Self-guided Walks: Download the map and take a gentle walk along the established trails once you have finished exploring the main garden. There are places where panoramic views open before you but the trails are winding and through natural forest and woodland with sensitive plantings of exotics along the way. Wildlife and birds will be encountered if you are quiet and keep your lookout.
Flowers will be encountered along the trails. Bridges will be crossed as you pass beneath giant ferns and see the waterfall and stream in wetter times.
You will find secret places such as the redwood “cathedral” and lakes and ponds along the way.
Interesting sandstone cliffs, carved out in millennia past by flowing streams will be found.
You might want to explore the rhododendron tunnels both in the main garden area as well as near the Hosanna Chapel.
Guided Tours: We offer guided walking tours by appointment. The history, horticulture, restoration and development of the gardens will be explained and expanded as you walk with the owners. Various lengths 1-2hours.
Drive around the park with us. For those who cannot walk the trails we offer a guided tour in our 4WD vehicle. We visit the Hosanna Chapel, the Platypus pond, and the lookout.
The Azalea Enclosure – Once a year the deciduous azaleas become a kaleidoscope of colour and scent as they bloom within the azalea enclosure. Originally constructed from Tea tree and brush, the enclosure houses an unparalleled display of deciduous azaleas. These bloom in late October to early November and are an incredible sight when in bloom.
Daffodil Field – September is the month for the daffodil display. Massed plantings of daffodils occur in several places across the gardens including around the chapel, along the vireya trail and near the private residence. However a large field of mixed daffodils naturalised below the BBQ’s in the main garden, provide a stunning display of hundreds of thousands of blooms. One of the largest rhododendrons also blooms at this time providing a crimson backdrop to this amazing sight each year.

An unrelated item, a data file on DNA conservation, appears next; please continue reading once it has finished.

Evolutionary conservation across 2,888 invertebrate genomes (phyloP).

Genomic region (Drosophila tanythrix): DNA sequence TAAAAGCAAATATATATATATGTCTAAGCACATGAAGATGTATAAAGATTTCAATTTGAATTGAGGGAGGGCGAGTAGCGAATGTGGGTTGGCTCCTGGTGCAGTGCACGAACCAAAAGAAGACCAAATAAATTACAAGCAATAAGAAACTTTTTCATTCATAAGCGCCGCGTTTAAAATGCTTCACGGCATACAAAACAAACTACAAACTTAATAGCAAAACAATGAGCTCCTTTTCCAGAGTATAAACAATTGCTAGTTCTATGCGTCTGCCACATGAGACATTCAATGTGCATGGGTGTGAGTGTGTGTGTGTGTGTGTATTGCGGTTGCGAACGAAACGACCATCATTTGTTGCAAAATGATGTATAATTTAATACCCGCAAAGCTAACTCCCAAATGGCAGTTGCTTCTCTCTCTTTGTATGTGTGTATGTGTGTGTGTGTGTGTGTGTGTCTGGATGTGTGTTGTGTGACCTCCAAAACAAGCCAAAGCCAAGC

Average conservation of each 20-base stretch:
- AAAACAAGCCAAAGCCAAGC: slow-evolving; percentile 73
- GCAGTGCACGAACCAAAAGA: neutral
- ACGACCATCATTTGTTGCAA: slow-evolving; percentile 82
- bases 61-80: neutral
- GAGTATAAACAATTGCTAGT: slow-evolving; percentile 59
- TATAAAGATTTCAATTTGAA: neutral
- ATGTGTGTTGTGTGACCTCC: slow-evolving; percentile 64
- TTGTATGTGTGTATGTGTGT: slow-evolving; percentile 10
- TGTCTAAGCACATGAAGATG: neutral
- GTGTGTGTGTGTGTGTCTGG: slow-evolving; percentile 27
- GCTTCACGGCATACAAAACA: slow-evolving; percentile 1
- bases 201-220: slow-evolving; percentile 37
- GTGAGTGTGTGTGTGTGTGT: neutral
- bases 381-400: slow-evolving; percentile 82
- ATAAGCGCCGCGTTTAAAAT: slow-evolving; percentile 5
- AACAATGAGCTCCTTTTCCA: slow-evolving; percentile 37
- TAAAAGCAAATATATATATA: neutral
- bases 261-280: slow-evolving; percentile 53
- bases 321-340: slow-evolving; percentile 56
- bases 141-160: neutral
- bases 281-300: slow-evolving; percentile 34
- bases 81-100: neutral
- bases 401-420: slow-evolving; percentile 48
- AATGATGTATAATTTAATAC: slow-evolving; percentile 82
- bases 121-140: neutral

Stone Wall Garden – An enchanting open area at the heart of the heritage rhododendrons, suited for weddings and medium sized gatherings. An easily accessible area suitable for prams and people with mobility issues.
Picnic tables and Wood BBQ’s (wood supplied) are available in spring and autumn (conditions may apply).
Several trails wind through Cadby’s Gully. Rainforest, ferns, tumbling stream and waterfall provide the backdrop to many horticultural features of special interest.
Cliff Track – As its name implies, this trail follows the small sandstone cliffs along the valley passing through a large group of vireyas, the scented Maddenii rhododendrons, beds of hydrangeas, banks of giant tree-ferns, many large leaf rhododendrons, towering eucalypts and the waterfall. It forms part of the scenic loop en route to the chapel and the second major area of heritage rhododendrons.
Waterfall – Winter and spring rain turns this section of Cadby’s Creek into a small waterfall viewed from Brian’s Bridge.
Brian’s Bridge – below the seasonal waterfall this bridge was built by hand using a turfer winch. The remnants of the original bridge from the Nursery days can still be seen in the creek-bed below the current bridge. This section of Cadby’s Gully has been revegetated with platings of Tasmanian rainforest trees (Myrtle and Blackwood) and ferns (Dicksonia Antarctica, fishbone and hard water ferns and common ground fern).